Sturtevant’s Patent Model of a Hot Air Furnace - ca 1869

This model was filed with the application to the U.S. Patent Office for Patent Number 95,281 issued to B. F. Sturtevant of Jamaica Plain, MA on September 28, 1869. Mr. Sturtevant’s patent involved recirculating the air being heated in a room or apartment . He had developed improved designs for rotary blowers in the past, initially to provide ventilating air in the work areas of his factory which made wooden pegs for shoes. In this patent he combined the rotary blower, which would be driven by a steam engine, with a heat exchanger through which passed the exhaust steam of the engine. The exhaust steam travelled through the vertical openings shown in the center of the image of the patent model. The air to be heated passed through several horizontal pipes inside the heat exchanger cylinder. The steam heated these pipes which in turn transferred heat to the air. The blower is at the left of the model. Its inlet air came via the return duct at the right after passing through the heat exchanger. Heated air was forced by the blower into the room at the lower left. The inventor claimed his design improved the efficiency of a furnace by continuously reheating the same air. Only a portion of the heat was lost in the room being heated, and a significant energy savings was claimed over heating cold outside air.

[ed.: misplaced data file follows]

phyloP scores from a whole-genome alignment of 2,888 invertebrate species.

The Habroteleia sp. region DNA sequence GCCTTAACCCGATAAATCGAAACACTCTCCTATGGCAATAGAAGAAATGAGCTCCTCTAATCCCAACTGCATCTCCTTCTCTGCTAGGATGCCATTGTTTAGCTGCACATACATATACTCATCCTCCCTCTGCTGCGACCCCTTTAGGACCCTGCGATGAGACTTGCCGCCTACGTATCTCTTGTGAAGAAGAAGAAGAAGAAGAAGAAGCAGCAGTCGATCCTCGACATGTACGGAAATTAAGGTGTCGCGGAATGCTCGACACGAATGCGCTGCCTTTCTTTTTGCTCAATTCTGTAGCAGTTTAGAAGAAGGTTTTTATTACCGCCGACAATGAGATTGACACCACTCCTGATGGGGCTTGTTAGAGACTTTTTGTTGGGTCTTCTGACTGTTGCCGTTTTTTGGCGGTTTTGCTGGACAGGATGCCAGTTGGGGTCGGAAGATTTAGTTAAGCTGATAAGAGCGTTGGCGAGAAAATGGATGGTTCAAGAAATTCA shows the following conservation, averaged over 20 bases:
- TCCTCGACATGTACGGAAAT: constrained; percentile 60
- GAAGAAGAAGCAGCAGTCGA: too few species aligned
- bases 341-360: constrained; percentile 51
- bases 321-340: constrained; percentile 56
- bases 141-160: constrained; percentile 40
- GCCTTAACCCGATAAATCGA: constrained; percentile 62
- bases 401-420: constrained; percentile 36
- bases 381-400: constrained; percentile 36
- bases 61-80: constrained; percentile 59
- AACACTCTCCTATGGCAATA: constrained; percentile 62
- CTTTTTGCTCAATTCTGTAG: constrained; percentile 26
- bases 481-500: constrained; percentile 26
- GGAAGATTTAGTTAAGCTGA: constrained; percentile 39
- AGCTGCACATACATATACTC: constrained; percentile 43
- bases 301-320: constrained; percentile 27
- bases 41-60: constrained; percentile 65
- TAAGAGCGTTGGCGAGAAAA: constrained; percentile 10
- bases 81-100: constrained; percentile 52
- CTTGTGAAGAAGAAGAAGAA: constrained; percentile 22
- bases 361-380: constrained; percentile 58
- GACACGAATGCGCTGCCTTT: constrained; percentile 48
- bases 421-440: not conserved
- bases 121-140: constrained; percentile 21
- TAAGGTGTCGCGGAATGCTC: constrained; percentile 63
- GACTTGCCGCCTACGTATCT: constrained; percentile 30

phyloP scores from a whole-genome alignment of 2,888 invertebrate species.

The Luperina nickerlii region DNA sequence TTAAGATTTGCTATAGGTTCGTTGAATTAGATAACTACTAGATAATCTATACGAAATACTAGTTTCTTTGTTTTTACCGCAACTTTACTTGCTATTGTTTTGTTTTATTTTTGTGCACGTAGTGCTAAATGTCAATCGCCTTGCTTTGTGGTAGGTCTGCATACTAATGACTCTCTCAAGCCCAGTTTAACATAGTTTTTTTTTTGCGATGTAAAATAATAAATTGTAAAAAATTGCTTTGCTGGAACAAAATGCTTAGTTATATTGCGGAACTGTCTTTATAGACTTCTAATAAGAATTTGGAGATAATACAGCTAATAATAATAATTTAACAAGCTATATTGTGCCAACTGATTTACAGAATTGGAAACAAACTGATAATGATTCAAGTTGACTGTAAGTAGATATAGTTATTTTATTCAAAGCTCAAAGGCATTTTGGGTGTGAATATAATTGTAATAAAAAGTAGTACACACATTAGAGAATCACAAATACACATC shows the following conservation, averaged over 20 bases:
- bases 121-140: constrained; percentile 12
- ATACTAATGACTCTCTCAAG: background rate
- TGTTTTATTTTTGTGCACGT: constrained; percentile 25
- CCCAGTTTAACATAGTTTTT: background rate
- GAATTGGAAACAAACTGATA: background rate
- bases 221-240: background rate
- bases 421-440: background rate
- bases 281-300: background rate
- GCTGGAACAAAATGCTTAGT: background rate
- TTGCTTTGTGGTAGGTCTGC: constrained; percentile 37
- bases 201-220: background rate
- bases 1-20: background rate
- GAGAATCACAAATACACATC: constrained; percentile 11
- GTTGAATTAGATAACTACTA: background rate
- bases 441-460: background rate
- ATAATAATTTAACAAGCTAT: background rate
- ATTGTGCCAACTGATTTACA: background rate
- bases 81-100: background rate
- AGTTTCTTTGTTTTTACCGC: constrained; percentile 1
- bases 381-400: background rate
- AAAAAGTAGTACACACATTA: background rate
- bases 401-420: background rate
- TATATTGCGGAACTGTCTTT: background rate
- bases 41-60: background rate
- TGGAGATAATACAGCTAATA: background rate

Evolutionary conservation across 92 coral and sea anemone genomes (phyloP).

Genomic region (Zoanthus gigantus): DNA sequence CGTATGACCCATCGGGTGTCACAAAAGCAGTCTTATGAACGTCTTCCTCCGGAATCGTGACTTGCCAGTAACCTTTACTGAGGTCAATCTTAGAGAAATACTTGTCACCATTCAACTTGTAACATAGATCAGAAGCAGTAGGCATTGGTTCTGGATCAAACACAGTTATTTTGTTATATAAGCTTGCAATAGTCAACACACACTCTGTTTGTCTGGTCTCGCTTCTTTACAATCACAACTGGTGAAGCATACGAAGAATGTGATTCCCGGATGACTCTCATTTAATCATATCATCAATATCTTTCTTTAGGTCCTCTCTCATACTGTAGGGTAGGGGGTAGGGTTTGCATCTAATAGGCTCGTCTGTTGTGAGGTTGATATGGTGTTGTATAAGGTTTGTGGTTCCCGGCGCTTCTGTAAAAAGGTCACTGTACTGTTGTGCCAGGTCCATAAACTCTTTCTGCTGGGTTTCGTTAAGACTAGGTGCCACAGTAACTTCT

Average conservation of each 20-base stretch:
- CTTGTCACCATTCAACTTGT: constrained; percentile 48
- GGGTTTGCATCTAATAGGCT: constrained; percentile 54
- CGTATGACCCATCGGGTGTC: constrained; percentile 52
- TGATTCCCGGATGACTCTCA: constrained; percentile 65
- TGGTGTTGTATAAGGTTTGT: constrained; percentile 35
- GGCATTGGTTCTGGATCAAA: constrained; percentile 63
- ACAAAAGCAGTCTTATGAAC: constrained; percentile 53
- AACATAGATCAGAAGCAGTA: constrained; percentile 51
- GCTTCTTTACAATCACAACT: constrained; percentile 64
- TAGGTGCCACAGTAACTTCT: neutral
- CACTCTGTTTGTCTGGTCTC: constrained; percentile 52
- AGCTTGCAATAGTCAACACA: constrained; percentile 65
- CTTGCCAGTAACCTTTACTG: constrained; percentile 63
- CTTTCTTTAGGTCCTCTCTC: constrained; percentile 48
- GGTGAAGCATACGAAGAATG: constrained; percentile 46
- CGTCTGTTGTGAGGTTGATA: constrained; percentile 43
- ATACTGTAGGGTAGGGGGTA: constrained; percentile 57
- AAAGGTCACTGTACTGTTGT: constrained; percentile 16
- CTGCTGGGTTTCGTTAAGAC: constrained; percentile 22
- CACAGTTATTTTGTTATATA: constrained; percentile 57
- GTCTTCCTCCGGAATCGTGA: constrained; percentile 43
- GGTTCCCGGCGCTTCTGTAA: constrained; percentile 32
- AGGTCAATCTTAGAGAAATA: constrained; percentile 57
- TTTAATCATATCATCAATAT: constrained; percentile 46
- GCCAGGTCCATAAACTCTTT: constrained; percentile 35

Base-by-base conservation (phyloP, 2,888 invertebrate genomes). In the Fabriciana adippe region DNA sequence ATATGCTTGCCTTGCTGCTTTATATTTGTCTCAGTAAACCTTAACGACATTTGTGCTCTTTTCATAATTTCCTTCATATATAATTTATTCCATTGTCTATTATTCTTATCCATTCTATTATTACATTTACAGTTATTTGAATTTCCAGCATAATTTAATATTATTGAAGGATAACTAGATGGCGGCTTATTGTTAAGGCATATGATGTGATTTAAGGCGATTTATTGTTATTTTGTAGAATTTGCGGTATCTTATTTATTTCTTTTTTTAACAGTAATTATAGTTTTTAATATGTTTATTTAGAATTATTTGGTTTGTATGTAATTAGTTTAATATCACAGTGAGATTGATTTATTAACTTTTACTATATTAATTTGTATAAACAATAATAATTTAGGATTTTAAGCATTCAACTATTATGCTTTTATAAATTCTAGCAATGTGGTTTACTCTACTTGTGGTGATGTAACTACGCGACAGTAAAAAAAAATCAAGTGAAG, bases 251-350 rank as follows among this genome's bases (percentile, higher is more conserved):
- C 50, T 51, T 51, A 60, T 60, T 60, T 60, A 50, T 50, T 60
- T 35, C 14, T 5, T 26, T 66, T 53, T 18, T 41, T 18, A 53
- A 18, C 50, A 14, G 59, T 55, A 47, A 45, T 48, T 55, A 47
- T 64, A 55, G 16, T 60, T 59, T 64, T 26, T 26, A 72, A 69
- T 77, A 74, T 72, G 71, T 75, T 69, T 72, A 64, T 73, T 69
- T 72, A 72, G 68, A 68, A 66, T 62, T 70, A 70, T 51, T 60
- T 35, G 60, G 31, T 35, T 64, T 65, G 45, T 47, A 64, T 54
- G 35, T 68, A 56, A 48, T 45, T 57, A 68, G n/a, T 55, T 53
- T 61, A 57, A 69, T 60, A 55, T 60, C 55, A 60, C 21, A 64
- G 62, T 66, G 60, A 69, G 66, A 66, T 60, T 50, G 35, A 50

Sturtevant was extremely successful with this and his many other patents relating to heating and ventilation. In 1860 he founded the B. F. Sturtevant Co. which was successful and long lived; Westinghouse bought the company in 1945, and operations continued at the Hyde Park, MA factory until its closing in 1989. The company’s equipment was installed in many private and public buildings including the U.S. Capitol and the “New National Museum, Washington, D.C” – now the Smithsonian National Museum of Natural History.
The patent model is constructed of wood and metal. It represents the central duct work, heat exchanger, and rotary blower of Sturtevant’s patent. The air pipes are modelled inside the heat exchanger.
Currently not on view
date made
ca 1869
patent date
Sturtevant, B. F.
associated place
United States: Massachusetts, Boston, Jamaica Plain
overall: 10 1/4 in x 12 1/2 in x 14 in; 26.035 cm x 31.75 cm x 35.56 cm
ID Number
catalog number
accession number
patent number
Patent Models
See more items in
Work and Industry: Mechanical and Civil Engineering
Patent Models
Engineering, Building, and Architecture
Data Source
National Museum of American History


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